(1)x2GB or (2)x4GB Laptop DDR3 1.35V
Example from Newegg.Com

(1)x32, 64, or 128GB M.2 SSD Drive
Example from

First Step:
Download a Recovery Image (although this can be done from another device at any point. It is good to have on-hand regardless)
Direct Link to Recovery Image

Second Step: Put the device into Developer Mode

  1. Turn off the Chromebox.
  2. Find the tiny hole near the Kensington lock slot.
  3. Stick a paperclip in that slot and press down until you feel a button click.
  4. Hold the paperclip down while pressing the power button to turn on the device.
  5. When the device boots into the scary white screen, press Ctrl + D on your keyboard and then follow the on-screen directions.

Step Three: Patch/Update Seabios to allow Boot to USB  (Update 4/20/14: This patch has been included in the newest version of the Chrubuntu script — so technically, this step can be skipped.)

Many thanks to John Lewis for providing these instructions:

Step Four: Setup/Install Chrubuntu, Crouton, Both, or something completely different.

After playing around with a few methods, I chose to run Chrubuntu thus allowing Ubuntu to run on a cleaner install of sorts while being able to utilize all available resources. I still have access to Chrome OS if so desired. It is very easy to play around with Ubuntu, screw it up, and re-install using the Chrubuntu script (although it is not hard to do this as well with the Crouton method.)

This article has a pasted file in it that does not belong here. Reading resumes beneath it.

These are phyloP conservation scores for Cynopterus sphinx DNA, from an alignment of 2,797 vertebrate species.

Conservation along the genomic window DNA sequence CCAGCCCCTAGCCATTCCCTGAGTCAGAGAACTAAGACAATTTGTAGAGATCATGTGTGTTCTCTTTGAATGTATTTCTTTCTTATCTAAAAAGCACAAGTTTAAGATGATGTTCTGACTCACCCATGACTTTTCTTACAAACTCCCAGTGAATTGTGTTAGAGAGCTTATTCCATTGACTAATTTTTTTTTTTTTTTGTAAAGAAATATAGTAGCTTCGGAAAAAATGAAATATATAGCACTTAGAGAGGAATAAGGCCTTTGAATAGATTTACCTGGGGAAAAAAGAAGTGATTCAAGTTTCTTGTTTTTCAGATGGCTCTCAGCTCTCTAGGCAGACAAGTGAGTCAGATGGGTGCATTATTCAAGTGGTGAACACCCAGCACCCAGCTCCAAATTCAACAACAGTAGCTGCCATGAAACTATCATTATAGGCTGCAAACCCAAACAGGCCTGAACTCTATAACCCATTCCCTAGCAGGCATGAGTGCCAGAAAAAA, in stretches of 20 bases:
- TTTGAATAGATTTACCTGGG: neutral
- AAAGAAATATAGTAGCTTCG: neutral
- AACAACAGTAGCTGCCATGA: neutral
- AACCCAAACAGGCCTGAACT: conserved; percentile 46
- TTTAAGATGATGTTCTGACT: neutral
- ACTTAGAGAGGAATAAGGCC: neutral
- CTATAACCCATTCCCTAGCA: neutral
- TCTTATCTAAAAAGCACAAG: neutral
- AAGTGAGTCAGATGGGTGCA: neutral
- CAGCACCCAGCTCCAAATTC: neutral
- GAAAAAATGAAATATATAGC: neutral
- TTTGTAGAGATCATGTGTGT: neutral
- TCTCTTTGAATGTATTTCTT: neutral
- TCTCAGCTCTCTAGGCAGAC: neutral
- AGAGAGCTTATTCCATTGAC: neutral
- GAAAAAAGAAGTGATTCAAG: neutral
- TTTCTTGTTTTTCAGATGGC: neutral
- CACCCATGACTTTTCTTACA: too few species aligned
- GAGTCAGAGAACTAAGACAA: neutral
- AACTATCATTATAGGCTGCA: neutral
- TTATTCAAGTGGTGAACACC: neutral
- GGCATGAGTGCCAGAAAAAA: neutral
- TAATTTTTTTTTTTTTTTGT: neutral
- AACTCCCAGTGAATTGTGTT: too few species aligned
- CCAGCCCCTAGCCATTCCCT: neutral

With the new Bios fix above, one now has the option to do a ‘very clean’ install directly from a USB disk of any Linux distribution desired. Caution should be used during the install process as the Chrome OS partition could potentially be wiped (not that it can’t be restored and it may not be wanted.) It should be noted that the Chrubuntu script provides opportunity for a clean install via the USB disk after it pre-sets your drive partitioning allowing for dual-booting between Linux and Chrome OS. It also provides a set kernel w/ patches to allow the hardware to work properly (although this might not be an issue if you utilize a new kernel 3.14.x)

The following are links to each method:




Step 5: Modify Default Boot Settings

  • remove the firmware write protect screw (upper-left corner in picture below, circled in red. Screw bridges gap between two half-circle silver connectors)
  • Enable Developer Mode Bios **  (This might be optional. I had seen it referenced on various sites but it was not referenced in some of the more recent guides. To err on the safe side, I completed this step and the process worked):
    • If you want to make modifications to the Chrome OS filesystem or boot your own version of Chromium OS, you’ll need to activate the second level of developer access. You do this by running a special command from the command line shell. You first log in with the username ‘chronos’ (if you’ve set a shell password, you’ll be prompted for it). Then you switch to the ‘root’ account, and run the command to install the developer-mode BIOS. For example:
      localhost login: chronos
      chronos@localhost $ sudo bash
      localhost chronos # chromeos-firmwareupdate –mode=todev
  • from the ChromeOS terminal:
    • shell
      flashrom –wp-disable 0×489
  • About Set Flags: In Chrome OS there is a script called that will do this for you. Run the script with no arguments to get a list of possible flags and then to enable short dev mode screen (1 second timeout) followed by default legacy mode boot you could use these flags:GBB_FLAG_DEV_SCREEN_SHORT_DELAY 0×00000001
  • Information on the flags/scripts was found at:

Conclusion: At this point, one should have a Asus Chromebox that Boots to an Ubuntu install and, one has the option during boot to still load ChromeOS by hitting <ctrl>+<D>

For some additional resources & notes: